Don’t Deprive Kids Of Risk

let kids take risks, don't overprotect,

jessicareeder’s flickr photostream

I publicly admitted to letting my teen take risks that would make most parents shudder. I’m not talking about the month long backpacking trip my 16-year-old took with his older brother and a friend. Nope, I’m talking about letting him meet up with middle-aged guys he talks to online.

The circumstances were perfectly suited to advancing his maturity as well as his skills. But to most parents, that decision marks me as a very bad mother. I’ll take that risk. Parenting has a lot to do with drawing the line between safe and unsafe. And then there’s that pesky line between good and bad.

It found it easier to see absolutes when my kids were babies. Bottle or breast, free play or playpen, guiding or scolding. The choices seemed easy. As they got older I didn’t lose my cherished parenting philosophies and obnoxiously healthy dietary scruples, but I did relax into the gray area. Some would say I’ve gotten too relaxed.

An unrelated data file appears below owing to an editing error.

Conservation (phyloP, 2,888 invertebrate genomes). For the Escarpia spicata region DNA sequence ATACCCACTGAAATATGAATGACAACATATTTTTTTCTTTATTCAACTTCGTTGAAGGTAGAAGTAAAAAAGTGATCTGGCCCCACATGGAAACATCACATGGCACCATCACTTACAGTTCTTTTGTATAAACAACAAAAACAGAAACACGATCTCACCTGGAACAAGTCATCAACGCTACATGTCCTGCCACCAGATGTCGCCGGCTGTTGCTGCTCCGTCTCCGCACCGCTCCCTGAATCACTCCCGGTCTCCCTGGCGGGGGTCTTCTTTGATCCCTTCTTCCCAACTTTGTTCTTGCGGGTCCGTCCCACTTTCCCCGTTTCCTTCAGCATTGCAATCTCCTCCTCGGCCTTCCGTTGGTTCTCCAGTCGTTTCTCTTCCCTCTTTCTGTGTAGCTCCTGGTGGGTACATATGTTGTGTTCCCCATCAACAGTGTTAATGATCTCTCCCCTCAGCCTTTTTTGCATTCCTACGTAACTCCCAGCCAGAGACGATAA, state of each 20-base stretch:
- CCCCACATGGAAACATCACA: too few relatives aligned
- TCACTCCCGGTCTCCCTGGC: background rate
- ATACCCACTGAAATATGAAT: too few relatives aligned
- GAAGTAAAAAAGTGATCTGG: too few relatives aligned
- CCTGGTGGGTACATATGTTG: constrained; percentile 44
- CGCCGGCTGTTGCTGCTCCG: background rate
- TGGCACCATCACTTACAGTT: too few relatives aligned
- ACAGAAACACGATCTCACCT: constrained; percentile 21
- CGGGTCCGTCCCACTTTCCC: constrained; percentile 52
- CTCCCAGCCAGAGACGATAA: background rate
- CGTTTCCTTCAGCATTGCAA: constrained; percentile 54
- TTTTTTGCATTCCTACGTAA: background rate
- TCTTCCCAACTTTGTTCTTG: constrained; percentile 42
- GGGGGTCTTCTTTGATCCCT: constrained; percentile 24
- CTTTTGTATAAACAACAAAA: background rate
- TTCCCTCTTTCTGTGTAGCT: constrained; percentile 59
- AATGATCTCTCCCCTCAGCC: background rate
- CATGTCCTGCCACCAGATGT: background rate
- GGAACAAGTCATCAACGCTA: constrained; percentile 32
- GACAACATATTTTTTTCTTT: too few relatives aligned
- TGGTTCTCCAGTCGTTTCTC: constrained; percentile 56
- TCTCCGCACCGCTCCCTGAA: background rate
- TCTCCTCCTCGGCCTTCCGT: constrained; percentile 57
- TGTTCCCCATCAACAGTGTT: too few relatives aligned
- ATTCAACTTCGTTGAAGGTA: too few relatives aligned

Every day I watch as parents pile their cars with their darling backpack-laden children, then transport them all the way to the end of the driveway where they sit, engines idling, until the school bus arrives. The reverse process takes place in the afternoon. These kids are spared more than the exercise required to get from house to curb. Presumably they’re also kept safe from potential child abduction. I don’t know if this is the case in your neighborhood but it’s a standard practice around here, even though I live in a rural township so small that it doesn’t have a single traffic light. (It’s rumored we may get lines painted on the streets.)

Despite the pastoral beauty of our area, kids rarely play outside. Clearly their parents are quite a bit more cautious than I am. Apparently this is a major trend. With the very best intentions kids are kept indoorswatched closely, even monitored. But why?